Aussie postcodes with the highest salaries
BRAND new research has revealed the country's high-salary hot spots - as well as the postcodes with the smallest paychecks.
The national wages survey, which was analysed by jobs website adzuna.com.au, found the Bowen and Gladstone regions of Queensland - with postcodes starting with 46 and 47 - topped the list, with average wages ranging between $129,024 and $101,170 respectively.
ACT postcodes starting with 26 took out second place with the average salary sitting at $103,752, while South Australian postcodes beginning with a five had the highest number of postcodes at the lower end of the pay scale.
Adzuna CEO Raife Watson said Bowen and Gladstone's strong result was due to recent business activity in the areas, including several new coal mining projects in the Bowen Basin which had a flow-on effect to the ports in Gladstone.
"We have not seen coal prices increase at this rate since 2011. In response, the Palaszczuk Government has issued new mining leases in the region and jobs growth in both mining and construction should continue as a result," he said.
"The Gladstone Port will also reap the benefits of the global demand for coal, and jobs in logistics will increase steadily as exports ramp up."
But despite its high wages, Gladstone's housing market isn't looking so positive - earlier this month, news.com.au reported that more than 80 per cent of homes in the area were selling at a loss according to new data released by CoreLogic.
In January 2013, houses in the centre of Gladstone were selling for an average of $595,000 but by January 2017, the average was down to $330,000 - a trend widely attributed to a construction downturn in the area.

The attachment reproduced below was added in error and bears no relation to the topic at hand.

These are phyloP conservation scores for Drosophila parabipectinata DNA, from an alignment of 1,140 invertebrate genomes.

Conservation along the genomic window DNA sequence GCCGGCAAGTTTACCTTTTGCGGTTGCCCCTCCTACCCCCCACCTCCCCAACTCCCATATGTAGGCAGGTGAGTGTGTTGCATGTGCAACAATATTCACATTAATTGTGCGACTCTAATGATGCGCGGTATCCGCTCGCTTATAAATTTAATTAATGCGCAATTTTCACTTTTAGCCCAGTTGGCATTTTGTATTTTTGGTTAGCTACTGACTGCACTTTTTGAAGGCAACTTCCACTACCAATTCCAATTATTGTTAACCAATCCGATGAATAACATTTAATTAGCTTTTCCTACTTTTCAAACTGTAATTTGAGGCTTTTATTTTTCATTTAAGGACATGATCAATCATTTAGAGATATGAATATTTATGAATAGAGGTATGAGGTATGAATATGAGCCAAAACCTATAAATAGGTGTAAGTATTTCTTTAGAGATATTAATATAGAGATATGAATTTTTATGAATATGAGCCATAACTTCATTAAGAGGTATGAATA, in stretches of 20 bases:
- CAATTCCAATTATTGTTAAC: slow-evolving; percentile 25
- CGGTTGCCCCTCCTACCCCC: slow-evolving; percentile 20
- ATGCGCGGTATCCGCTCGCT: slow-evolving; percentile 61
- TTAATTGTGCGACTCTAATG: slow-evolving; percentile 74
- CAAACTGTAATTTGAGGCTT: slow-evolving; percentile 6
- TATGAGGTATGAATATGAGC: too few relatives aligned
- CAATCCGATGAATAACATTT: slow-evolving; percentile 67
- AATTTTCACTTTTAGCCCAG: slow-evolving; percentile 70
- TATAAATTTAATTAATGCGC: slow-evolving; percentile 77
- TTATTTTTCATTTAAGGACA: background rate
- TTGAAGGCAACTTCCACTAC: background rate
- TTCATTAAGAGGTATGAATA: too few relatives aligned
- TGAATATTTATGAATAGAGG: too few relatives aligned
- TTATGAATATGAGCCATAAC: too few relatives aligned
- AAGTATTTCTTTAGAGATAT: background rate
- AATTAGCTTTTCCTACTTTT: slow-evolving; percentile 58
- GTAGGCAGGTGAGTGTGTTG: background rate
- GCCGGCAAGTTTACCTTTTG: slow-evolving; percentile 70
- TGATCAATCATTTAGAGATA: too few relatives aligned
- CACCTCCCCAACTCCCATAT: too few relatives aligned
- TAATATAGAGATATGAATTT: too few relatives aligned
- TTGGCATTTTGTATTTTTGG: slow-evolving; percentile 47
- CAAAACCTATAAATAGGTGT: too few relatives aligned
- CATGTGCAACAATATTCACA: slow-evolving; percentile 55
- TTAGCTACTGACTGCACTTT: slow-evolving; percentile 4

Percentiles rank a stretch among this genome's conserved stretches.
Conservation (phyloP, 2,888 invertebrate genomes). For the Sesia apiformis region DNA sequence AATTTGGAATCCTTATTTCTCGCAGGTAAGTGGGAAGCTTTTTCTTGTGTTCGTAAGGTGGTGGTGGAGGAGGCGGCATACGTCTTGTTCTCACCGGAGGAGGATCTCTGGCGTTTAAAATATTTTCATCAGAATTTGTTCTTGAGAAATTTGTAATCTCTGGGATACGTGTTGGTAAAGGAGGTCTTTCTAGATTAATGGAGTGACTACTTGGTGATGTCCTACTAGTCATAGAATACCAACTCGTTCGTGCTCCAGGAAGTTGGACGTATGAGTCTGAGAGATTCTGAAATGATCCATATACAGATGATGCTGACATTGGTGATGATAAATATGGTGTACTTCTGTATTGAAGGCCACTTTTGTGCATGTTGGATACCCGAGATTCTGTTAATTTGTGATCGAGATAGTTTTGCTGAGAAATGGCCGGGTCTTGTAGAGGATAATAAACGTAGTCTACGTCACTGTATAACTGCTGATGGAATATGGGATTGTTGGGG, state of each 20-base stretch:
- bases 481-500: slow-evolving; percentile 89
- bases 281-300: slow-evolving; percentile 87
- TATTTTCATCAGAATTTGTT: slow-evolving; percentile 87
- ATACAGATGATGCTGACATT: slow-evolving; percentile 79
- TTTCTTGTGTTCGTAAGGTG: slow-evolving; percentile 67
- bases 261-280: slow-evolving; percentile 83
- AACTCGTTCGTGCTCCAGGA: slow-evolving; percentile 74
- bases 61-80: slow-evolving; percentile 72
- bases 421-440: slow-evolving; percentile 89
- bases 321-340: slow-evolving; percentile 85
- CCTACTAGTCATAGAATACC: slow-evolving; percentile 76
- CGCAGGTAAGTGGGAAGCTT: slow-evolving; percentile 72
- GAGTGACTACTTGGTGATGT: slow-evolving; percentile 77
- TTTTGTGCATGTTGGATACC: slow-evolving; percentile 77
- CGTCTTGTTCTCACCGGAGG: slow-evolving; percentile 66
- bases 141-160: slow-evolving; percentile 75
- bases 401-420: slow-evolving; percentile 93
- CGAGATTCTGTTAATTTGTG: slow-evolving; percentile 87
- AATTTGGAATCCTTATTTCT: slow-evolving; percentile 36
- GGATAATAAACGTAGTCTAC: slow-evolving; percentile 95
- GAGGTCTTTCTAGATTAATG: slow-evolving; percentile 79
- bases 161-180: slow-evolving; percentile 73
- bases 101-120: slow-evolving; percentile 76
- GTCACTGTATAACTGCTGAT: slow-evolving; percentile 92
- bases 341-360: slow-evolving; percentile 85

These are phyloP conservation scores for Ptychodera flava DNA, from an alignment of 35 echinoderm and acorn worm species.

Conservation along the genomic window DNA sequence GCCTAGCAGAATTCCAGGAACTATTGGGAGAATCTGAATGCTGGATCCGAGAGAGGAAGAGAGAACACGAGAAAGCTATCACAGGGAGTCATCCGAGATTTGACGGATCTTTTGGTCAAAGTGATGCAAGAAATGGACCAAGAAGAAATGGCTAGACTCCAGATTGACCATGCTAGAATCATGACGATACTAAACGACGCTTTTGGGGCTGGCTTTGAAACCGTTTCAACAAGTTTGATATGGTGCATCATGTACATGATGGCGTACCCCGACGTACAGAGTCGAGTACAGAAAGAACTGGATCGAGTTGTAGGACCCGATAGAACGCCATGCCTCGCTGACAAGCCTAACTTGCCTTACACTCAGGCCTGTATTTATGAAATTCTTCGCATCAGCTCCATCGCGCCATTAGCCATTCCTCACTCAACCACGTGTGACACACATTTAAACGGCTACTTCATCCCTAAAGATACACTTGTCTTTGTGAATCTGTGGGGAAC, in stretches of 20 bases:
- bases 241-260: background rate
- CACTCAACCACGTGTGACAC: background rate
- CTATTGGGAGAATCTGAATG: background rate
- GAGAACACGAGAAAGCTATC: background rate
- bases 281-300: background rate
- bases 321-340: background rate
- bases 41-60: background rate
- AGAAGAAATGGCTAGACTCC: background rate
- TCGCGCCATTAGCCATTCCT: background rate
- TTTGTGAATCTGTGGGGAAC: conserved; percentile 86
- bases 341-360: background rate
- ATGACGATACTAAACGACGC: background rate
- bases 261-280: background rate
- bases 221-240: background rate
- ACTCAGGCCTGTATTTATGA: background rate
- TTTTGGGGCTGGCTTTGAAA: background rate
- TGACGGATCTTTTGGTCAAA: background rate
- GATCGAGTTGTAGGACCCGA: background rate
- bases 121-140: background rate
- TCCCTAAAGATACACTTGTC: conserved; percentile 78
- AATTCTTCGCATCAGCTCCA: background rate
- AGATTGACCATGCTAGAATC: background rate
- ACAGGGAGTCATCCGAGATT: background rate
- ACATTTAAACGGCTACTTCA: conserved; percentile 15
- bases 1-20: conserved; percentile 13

However, Adzuna's report also revealed job ads in the mining industry had increased 10 per cent over the past six months, while jobs in logistics more than doubled that figure at 22.84 per cent.
But Mr Watson said big cities still equalled higher wages.
"Our map shows that Australia's capital cities provide the best opportunities for work at a higher rate of pay," he said.
"In saying this, our capital cities are becoming overpopulated and the quality of living is starting to diminish.
"If you focus on a career in healthcare, or in any of the STEM areas, there will be opportunities for you to move to regional areas of Australia and still have the opportunity to earn an above-average salary in a location without the traffic and exorbitant house prices."
Mr Watson said one-third of current jobs would be replaced by automation before 2030, but that jobs in healthcare and IT were future-proof.
He said while a move outside of a capital city would probably lead to a lower salary, the gap was likely to be closed by an overall drop in the cost of living.
And he pointed out that while there were more jobs available in cities compared to regional areas, competition was much higher, so a tree change could actually improve an employee's career trajectory.